Earlier this week, the FTC hosted an all-day workshop to discuss current distribution models in the auto industry. The federal agency invited a slew of panelists to present different viewpoints and perspectives on the issue, as regulators attempt to assess what's ultimately best for the consumer.
Tesla Motors (NASDAQ:TSLA) has been the biggest proponent of the direct sales model, which has put it in conflict with the National Automobile Dealers Association, or NADA. There are other proponents of direct sales, but Tesla is easily the most influential as it continues to grow. The electric automaker laid out its case at the FTC on why it needs to use the direct sales model, with general counsel Todd Maron highlighting 7 key reasons.
Do dealers deliver lower prices?
The FTC has posted a full video of the day, which lasts about 9 hours. During the section related to direct distribution (starts around 5:45), there were two representatives presenting the perspective of newer entrants (Tesla and Elio Motors), two representatives presenting the perspective of auto dealers, one representative presenting the perspective of manufacturers, and a professor presenting the economic arguments.
The two representatives making the case for auto dealers had a few arguments on why the dealership model is superior. First, they pointed to historical examples of the Big Three unsuccessfully attempting direct distribution, such as the Ford Retail Network from the '90s. But they also kept coming back to one recurring argument regarding how the dealership model ultimately helps the consumer: intra-brand competition.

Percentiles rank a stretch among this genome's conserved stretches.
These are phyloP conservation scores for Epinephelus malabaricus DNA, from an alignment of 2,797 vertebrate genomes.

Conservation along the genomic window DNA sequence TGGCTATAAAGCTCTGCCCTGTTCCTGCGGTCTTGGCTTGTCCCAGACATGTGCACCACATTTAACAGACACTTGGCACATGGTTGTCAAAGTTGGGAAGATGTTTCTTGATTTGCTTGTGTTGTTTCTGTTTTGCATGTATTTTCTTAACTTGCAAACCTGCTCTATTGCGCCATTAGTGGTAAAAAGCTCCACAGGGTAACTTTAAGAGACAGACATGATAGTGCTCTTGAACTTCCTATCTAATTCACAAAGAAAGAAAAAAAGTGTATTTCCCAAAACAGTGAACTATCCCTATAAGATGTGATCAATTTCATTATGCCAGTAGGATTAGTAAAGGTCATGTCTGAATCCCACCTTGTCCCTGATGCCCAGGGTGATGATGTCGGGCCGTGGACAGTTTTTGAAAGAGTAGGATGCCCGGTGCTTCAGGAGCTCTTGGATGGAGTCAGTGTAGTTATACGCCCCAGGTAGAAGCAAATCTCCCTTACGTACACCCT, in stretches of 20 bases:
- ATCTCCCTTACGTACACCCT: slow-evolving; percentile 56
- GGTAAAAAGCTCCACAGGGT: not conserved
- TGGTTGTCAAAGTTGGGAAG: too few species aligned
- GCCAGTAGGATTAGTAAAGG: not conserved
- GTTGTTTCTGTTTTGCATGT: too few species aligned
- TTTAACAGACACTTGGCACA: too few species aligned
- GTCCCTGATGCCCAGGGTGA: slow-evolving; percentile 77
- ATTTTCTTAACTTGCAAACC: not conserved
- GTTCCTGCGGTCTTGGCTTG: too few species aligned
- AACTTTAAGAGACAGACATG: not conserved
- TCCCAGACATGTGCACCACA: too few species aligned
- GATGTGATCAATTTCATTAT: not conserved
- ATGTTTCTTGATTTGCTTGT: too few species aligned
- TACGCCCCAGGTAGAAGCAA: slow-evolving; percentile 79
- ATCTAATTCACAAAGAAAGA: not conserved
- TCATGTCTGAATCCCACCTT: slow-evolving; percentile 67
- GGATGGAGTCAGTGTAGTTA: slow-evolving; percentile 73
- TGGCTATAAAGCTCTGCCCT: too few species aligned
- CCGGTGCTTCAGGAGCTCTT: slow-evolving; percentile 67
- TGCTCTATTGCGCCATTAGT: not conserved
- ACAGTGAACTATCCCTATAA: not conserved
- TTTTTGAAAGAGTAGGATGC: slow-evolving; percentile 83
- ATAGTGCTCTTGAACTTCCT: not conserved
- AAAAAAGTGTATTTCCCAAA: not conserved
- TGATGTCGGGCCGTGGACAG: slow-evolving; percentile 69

Intra-brand competition is where dealers within the same brand compete on price in order to win over the customer. The ensuing competition translates into lower prices for the benefit of the consumer. Since new cars are highly commoditized within a specific model, consumers do get more bargaining leverage and can often pit two or more dealers against each other if they've already decided on a model that they want.
Would you rather have a smaller markup or no markup?
However, this logic is fundamentally flawed. The price competition merely erodes the dealer's markup on the car, whereas if you were to remove the dealer altogether there would be no markup at all. Most car buyers are aware of the invoice price, which is approximately what the dealer pays to the manufacturer for the vehicle, not including holdbacks or other incentives.
Removing this markup completely would translate into even lower prices to consumers, if they were able to purchase directly from the manufacturer. Perhaps more important, what about inter-brand competition (as opposed to intra-brand competition)? Inter-brand competition from other manufacturers is a much more powerful market force with much broader scale. Intra-brand competition might save a few hundred dollars off the markup, but a competing manufacturer can potentially price a rival model for substantially less.
All of that being said, dealers do serve important roles in terms of providing warranty service at scale and maintaining ample inventory, among others. Overall, the economic argument defending traditional dealerships is quite weak, especially as it relates to the consumer.